(Where the "Functor typeclass, ... is basically for things that can be mapped over", "all applicatives are functors" [1] and applicatives have a function that has a type of f (a -> b) -> f a -> f b.)

So, why can't we map over functions in Scala? Well, now with Scalaz, we can!

import scalaz._
import Scalaz._

    val f: Int => Int = _ * 2
    val g: Int => Int = _ + 10

    val mapped =
    println(mapped(7))        // "24", ie (7 * 2) + 10

which is the same as saying f.andThen(g) and so the opposite of saying f.compose(g).

We can also flatMap over functions now and as a result can use for comprehensions:

    val addStuff: Int => Int = for {
      a <- f
      b <- g
    } yield (a + b)

    println("addStuff = " + addStuff(7)) // "31"

Why this monadic behaviour is so nice is that "the syntactic sugar of the for-comprehensions abstracts the details nicely enough for the user, who is completely oblivious of the underlying machinery of binding monads" (from here).

We can even raise a plain old Int to the level of monad with:

println(3.point[Id].map(_ + 1)) // prints out "4"

By using point, the "constructor is abstracted out... Scalaz likes the name point instead of pure, and it seems like it’s basically a constructor that takes value A and returns F[A]." (from Learning Scalaz).

[1] Functional Programming in Scala (Chiusano and Bjarnason)

Friday, October 21, 2016

A Spark Quick Win

If you're having trouble making Spark actually work, you're not alone. I can sympathize with the author of these gotchas. Something killing me for weeks was how slow a Spark job was - tens of hours. Further investigation showed lots of GC - something like a third of the run time. Isn't Spark supposed to handle huge volumes of data?

This one tip proved to be a quick-win:


This meant that the data held in memory was serialized. As a result, the memory footprint was 80% less (we use Kryo). In itself, that's cool. But the great thing was that all our data now fitted into the memory of the cluster.

Sure, Spark can process more memory than is physically available but if it's swapping memory in and out from disk, that's not only slow but it's going to cause a lot of garbage collection.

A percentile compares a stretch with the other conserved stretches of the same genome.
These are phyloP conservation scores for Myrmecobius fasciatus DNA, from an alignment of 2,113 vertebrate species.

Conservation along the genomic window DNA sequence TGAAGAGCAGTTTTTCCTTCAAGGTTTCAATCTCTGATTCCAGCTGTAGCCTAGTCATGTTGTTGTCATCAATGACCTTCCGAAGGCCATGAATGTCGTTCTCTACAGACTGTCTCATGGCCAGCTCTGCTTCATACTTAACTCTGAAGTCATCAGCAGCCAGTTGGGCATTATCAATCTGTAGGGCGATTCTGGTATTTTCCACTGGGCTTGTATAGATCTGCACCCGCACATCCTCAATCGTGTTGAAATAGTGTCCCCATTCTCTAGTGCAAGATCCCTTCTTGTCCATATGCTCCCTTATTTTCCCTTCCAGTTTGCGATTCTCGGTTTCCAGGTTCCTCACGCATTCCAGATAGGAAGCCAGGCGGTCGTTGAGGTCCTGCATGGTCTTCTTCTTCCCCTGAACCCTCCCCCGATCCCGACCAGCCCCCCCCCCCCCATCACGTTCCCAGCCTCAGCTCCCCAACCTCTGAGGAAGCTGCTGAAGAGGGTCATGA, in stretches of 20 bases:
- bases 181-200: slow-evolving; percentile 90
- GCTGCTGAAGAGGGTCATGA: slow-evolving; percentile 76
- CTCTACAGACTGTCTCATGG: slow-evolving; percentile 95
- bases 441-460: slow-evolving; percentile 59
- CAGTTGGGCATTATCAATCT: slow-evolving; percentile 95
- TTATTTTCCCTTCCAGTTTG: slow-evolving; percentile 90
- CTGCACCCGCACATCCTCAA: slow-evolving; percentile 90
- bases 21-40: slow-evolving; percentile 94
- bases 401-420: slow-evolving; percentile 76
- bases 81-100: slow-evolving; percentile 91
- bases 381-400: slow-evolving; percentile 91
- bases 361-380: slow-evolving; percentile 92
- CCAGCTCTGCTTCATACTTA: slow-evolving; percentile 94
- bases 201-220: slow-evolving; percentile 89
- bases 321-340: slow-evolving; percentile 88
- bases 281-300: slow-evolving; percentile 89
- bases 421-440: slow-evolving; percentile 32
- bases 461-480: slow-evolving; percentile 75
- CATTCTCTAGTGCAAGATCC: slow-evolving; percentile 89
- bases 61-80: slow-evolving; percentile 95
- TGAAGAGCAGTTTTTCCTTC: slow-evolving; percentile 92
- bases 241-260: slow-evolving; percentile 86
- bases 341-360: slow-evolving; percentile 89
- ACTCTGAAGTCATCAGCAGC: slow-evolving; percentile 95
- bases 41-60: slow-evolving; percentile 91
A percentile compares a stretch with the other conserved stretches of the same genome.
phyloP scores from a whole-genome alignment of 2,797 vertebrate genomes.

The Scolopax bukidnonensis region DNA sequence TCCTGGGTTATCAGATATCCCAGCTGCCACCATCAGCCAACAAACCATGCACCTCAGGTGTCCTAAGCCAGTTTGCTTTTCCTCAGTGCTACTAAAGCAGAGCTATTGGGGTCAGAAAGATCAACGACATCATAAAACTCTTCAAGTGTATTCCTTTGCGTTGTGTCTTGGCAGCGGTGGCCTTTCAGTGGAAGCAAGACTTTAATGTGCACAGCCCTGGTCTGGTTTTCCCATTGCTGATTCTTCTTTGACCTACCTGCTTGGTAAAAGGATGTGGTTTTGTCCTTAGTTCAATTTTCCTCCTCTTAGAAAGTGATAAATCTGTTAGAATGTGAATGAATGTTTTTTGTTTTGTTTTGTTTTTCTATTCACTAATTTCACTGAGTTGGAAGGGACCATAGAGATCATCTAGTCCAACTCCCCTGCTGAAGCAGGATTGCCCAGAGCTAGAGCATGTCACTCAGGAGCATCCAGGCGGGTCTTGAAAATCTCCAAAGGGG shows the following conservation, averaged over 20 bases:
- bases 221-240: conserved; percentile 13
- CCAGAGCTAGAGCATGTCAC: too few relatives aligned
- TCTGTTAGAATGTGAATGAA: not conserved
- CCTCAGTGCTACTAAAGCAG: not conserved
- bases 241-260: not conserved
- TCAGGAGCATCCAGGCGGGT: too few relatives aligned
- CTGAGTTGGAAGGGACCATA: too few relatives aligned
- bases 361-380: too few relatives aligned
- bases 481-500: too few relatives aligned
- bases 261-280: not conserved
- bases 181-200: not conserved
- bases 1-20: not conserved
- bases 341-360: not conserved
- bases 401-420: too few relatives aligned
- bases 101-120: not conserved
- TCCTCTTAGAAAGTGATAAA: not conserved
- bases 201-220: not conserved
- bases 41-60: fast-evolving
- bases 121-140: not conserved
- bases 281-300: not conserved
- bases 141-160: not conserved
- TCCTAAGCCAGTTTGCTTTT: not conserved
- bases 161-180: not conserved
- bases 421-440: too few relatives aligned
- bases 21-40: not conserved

With this setting, full garbage collections took only 30s for hours of processing.

The downside is that obviously this requires more CPU. But not much more and a lot less than a JVM that's constantly garbage collecting.

Saturday, October 8, 2016

Maths and the Principle of Least Surprise

Well, it surprised me.

While Java's maximum and minimum values of Integers really do represent the highest and lowest int values, the same is not true of Doubles. Here, the maximum and minimum values represent the largest and smallest values of the magnitude of the numbers. That is, both values are positive even though Doubles are signed. The nomenclature is confusing but it makes sense (see here). Unlike Integers, Doubles are symmetric so the smallest number you can represent is -Double.MAX_VALUE.

Just when you get used to that, you find that Scala does it differently: Double.MinValue really is the smallest value a double can hold. That is,

Double.MinValue == -java.lang.Double.MAX_VALUE

It's debatable which is the most surprising.

Friday, October 7, 2016

HBase Troubleshooting

Nasty little problem. Connecting to HBase kept timing out after lots of errors that looked like:

client.RpcRetryingCaller: Call exception, tries=17, retries=35, retryTime=208879ms, msg row '' on table 'hbase:meta' at region=hbase:meta,,1.1588230740, hostname=HOST,60020,1475135661112, seqNum=0

while logging in the HBase shell seemed to be OK.

HBase uses Zookeeper to keep a record of its regions. So, first I tried checking that:

> echo ruok | nc ZOOKEEPER_HOST 2181

Running a repair didn't seem to help either.

Time to look at the HBase transaction logs. They kept repeating every second or so something like:

master.splitLogManager: total tasks =3 unassigned = 0 tasks={ /hbase-secure/splitWAL/WALs/HOST,600201474532814834-splitting ... status = in_progess ...

WALs are write ahead logs. "HBase data updates are stored in a place in memory called memstore for fast write. In the event of a region server failure, the contents of the memstore are lost because they have not been saved to disk yet. To prevent data loss in such a scenario, the updates are persisted in a WAL file before they are stored in the memstore".

These WALs appeared to be constantly splitting. So, a quick look at the WALs directory  was in order. It looked something like this:

drwr-x-r-x - hbase app-hdfs     0 2016-07-29 /apps/hbase/xxx/WALs/MACHINE_NAME,60020,1474532814834-splitting
drwr-x-r-x - hbase app-hdfs     0 2016-09-29 /apps/hbase/xxx/WALs/MACHINE_NAME,60020,1474532435621
drwr-x-r-x - hbase app-hdfs     0 2016-09-30 /apps/hbase/xxx/WALs/MACHINE_NAME,60020,1474532365837
drwr-x-r-x - hbase app-hdfs     0 2016-07-28 /apps/hbase/xxx/WALs/MACHINE_NAME,60020,1474532463823-splitting

Splitting is natural but shouldn't take too long (a split file from months ago is definitely a bad sign).

We were lucky that this was a test environment so we could happily delete these splitting files and restart HBase (YMMV. Think long and hard about doing that in a production environment...) But the problem went away for us.